The next rollicking 300 pages detail, in masterful prose, the rise of Glass as a musician/composer/entrepreneur and simultaneously the avant-garde art scene that exploded in New York City in the '50s and '60s, where Glass was the red-hot epicenter of the music world.
Summer is in full swing, and that means some downtime to unwind (if we're lucky) and get wrapped up in a good book. Here are six women-focused reads on my list this year, some political, some personal and one perennial favorite to celebrate the season.
Most fanboys will go to their grave swearing up and down Batman is. He's certainly been shown in the comics to be capable of devising schemes to defeat all of Earth's most powerful superhumans time and time again. But when you look at the evidence, there's a more than strong enough case to be made that Superman has the superior intellect.
Why tout a bunch of lukewarm reviews, I figured? But they have begun to pile up slowly, and a new one just appeared yesterday.
He takes a refreshingly balanced approach as he criticizes American government for being dysfunctionally and even menacingly intrusive in the life of society. He says that surveillance of our citizens has gone too far - something with which liberals and libertarians will agree.
Recently on a trip to Arizona I found myself in a new-age store full of incense and cool stones and crystals, lots of books on Jesus, and spirituality right next to tarot decks and ruins made out of wood or crystals.
When I went to South Africa in 2010 to lead a creative writing club for teenage girls, I made sure to emphasize that word: club. I had never taught writing before, didn't have a teaching assistantship as I earned an MFA in nonfiction. I would not be correcting their grammar, nor assigning homework. Besides, how could I persuade girls to spend their Saturday afternoons in a writing class?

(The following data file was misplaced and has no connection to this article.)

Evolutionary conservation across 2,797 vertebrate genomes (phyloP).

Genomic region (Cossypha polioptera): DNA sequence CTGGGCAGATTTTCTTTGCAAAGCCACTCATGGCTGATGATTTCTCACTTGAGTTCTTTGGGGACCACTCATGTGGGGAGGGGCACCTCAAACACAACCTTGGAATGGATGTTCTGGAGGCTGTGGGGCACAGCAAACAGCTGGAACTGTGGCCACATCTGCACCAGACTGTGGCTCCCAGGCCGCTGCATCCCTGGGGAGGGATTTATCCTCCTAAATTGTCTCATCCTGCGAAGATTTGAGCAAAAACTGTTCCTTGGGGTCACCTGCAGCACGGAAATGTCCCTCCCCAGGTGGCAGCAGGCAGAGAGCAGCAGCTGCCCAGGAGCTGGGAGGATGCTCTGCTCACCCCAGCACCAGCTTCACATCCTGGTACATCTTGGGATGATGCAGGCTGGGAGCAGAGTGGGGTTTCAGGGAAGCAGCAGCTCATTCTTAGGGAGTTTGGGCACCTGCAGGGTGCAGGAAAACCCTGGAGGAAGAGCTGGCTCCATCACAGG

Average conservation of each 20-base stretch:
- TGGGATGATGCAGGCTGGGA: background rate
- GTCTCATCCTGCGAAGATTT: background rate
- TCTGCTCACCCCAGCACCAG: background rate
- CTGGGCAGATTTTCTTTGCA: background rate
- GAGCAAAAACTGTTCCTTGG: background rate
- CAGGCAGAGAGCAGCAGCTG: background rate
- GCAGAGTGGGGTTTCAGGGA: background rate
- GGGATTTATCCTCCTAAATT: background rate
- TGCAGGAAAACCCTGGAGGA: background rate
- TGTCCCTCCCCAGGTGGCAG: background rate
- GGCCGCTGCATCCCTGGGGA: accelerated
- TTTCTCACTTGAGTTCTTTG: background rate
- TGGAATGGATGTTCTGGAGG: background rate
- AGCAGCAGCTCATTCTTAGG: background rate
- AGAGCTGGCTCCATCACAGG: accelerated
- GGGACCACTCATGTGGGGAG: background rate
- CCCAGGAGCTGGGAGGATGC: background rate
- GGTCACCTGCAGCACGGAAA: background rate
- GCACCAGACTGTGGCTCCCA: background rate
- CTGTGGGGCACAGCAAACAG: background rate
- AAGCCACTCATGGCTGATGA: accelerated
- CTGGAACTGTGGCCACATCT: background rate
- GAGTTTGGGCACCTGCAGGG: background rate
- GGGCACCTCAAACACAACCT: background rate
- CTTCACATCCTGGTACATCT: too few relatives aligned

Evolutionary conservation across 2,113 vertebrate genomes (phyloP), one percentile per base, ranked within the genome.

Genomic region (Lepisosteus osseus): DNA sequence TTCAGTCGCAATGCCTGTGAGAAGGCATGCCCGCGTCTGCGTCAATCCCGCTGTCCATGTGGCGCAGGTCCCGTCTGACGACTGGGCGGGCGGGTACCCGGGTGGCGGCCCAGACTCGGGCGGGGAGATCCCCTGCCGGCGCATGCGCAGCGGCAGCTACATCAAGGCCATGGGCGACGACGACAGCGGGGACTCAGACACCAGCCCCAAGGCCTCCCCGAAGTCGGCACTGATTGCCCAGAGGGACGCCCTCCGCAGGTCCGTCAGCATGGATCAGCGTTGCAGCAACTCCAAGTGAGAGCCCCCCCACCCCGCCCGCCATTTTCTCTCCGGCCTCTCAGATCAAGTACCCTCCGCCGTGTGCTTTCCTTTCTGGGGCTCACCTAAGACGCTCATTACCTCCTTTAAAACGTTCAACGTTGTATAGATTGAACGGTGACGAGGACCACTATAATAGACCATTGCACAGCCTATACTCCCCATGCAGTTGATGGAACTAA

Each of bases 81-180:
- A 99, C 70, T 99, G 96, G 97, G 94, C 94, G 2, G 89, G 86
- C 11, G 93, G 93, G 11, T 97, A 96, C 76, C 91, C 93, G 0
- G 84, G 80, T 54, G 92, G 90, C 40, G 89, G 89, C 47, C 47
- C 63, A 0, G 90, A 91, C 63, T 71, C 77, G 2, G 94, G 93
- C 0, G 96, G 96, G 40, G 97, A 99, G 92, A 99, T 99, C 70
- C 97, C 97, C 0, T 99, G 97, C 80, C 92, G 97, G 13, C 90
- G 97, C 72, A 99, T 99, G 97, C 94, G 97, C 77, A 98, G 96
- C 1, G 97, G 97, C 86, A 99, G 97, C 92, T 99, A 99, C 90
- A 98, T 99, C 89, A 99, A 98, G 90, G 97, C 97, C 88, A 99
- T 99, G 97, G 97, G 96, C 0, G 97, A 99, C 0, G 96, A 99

This cookbook was written for novice vegetarian cooks seeking to learn learn vegetarian cuisine and the seasoned veteran chefs looking to raise the bar on their vegan cooking skills.
Even if you don't follow the world of high fashion, Dana Thomas' dual biography of British designers John Galliano and Alexander McQueen is one of the nonfiction titles of the year.
It was 20 years ago that Amy Heckerling's film Clueless updated Jane Austen's Emma, with Alicia Silverstone as a Beverly Hills teenager who thinks she can fix everyone. It is an enduring favorite thanks to its iconic fashions, quotable dialogue and irresistible young performers.
Bull Mountain is an emphatic win for the somewhat niche genre of Southern Noir, spliced with the poignancy of literary fiction that comes together to create one of the best multi-generational family sagas in years.
Yes, James Earl Hardy's book B-Boy Blues helped lots of people imagine a different kind of world, a world that twenty years later we are closer to creating.
For the last thirteen years, the DC Comics imprint Vertigo has been putting out a comic book called Fables. It's set in a world where the storybook fables of folklore, books, and nursery rhymes are real and they've been displaced from their homelands, living amongst us in our "mundane" world.
It has taken Bob Roberts a quarter of a century - during which time he was heavily preoccupied running California's ski industry as President and CEO - to get his father Mike's life story into print. The result is a fascinating glossy tome called Wish You Were Here...The Life And Times of America's Postcard King.
Imagine my dismay this week to discover that one of the Big Five houses has a policy that bars its authors from endorsing print-on-demand books. Sadly, it's not surprising.
I don't think it is much of a stretch to say that narrative voice is the single most important element in fiction.
When I handed my 8 year-old son a personalized, autographed copy of the children's book Black Day: The Monster Rock Band, I told him the author, Marcus Sikora, was a 25 year-old man with Down syndrome.
Holding my own country to different -- lower -- standards would be the real offense. I expect more, not less, of Brazil.